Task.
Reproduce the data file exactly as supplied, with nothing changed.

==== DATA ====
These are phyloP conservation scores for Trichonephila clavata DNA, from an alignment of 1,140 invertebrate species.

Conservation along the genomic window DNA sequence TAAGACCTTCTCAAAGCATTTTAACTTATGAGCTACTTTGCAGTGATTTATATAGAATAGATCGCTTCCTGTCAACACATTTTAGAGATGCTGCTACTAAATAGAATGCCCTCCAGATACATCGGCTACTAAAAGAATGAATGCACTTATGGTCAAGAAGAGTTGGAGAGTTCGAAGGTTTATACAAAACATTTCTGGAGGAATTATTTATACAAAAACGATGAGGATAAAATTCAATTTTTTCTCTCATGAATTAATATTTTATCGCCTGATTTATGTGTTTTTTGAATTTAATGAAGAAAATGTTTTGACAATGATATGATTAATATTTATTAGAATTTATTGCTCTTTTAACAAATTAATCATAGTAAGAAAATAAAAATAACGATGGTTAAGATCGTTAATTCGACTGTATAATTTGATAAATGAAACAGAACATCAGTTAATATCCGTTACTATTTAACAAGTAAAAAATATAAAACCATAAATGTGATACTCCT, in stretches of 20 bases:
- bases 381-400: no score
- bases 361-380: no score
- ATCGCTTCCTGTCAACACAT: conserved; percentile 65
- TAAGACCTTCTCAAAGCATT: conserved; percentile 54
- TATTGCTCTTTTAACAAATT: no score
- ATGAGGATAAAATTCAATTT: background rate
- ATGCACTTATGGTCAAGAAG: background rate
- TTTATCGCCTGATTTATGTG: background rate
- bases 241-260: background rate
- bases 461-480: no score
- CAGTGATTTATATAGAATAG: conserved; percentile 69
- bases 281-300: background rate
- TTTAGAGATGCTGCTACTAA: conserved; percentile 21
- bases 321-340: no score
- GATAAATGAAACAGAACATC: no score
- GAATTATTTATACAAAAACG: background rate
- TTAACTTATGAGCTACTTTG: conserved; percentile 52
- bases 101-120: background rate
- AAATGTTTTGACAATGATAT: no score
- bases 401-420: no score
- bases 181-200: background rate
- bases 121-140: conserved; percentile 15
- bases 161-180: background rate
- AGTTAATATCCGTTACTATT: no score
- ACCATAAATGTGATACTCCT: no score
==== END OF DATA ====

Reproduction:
These are phyloP conservation scores for Trichonephila clavata DNA, from an alignment of 1,140 invertebrate species.

Conservation along the genomic window DNA sequence TAAGACCTTCTCAAAGCATTTTAACTTATGAGCTACTTTGCAGTGATTTATATAGAATAGATCGCTTCCTGTCAACACATTTTAGAGATGCTGCTACTAAATAGAATGCCCTCCAGATACATCGGCTACTAAAAGAATGAATGCACTTATGGTCAAGAAGAGTTGGAGAGTTCGAAGGTTTATACAAAACATTTCTGGAGGAATTATTTATACAAAAACGATGAGGATAAAATTCAATTTTTTCTCTCATGAATTAATATTTTATCGCCTGATTTATGTGTTTTTTGAATTTAATGAAGAAAATGTTTTGACAATGATATGATTAATATTTATTAGAATTTATTGCTCTTTTAACAAATTAATCATAGTAAGAAAATAAAAATAACGATGGTTAAGATCGTTAATTCGACTGTATAATTTGATAAATGAAACAGAACATCAGTTAATATCCGTTACTATTTAACAAGTAAAAAATATAAAACCATAAATGTGATACTCCT, in stretches of 20 bases:
- bases 381-400: no score
- bases 361-380: no score
- ATCGCTTCCTGTCAACACAT: conserved; percentile 65
- TAAGACCTTCTCAAAGCATT: conserved; percentile 54
- TATTGCTCTTTTAACAAATT: no score
- ATGAGGATAAAATTCAATTT: background rate
- ATGCACTTATGGTCAAGAAG: background rate
- TTTATCGCCTGATTTATGTG: background rate
- bases 241-260: background rate
- bases 461-480: no score
- CAGTGATTTATATAGAATAG: conserved; percentile 69
- bases 281-300: background rate
- TTTAGAGATGCTGCTACTAA: conserved; percentile 21
- bases 321-340: no score
- GATAAATGAAACAGAACATC: no score
- GAATTATTTATACAAAAACG: background rate
- TTAACTTATGAGCTACTTTG: conserved; percentile 52
- bases 101-120: background rate
- AAATGTTTTGACAATGATAT: no score
- bases 401-420: no score
- bases 181-200: background rate
- bases 121-140: conserved; percentile 15
- bases 161-180: background rate
- AGTTAATATCCGTTACTATT: no score
- ACCATAAATGTGATACTCCT: no score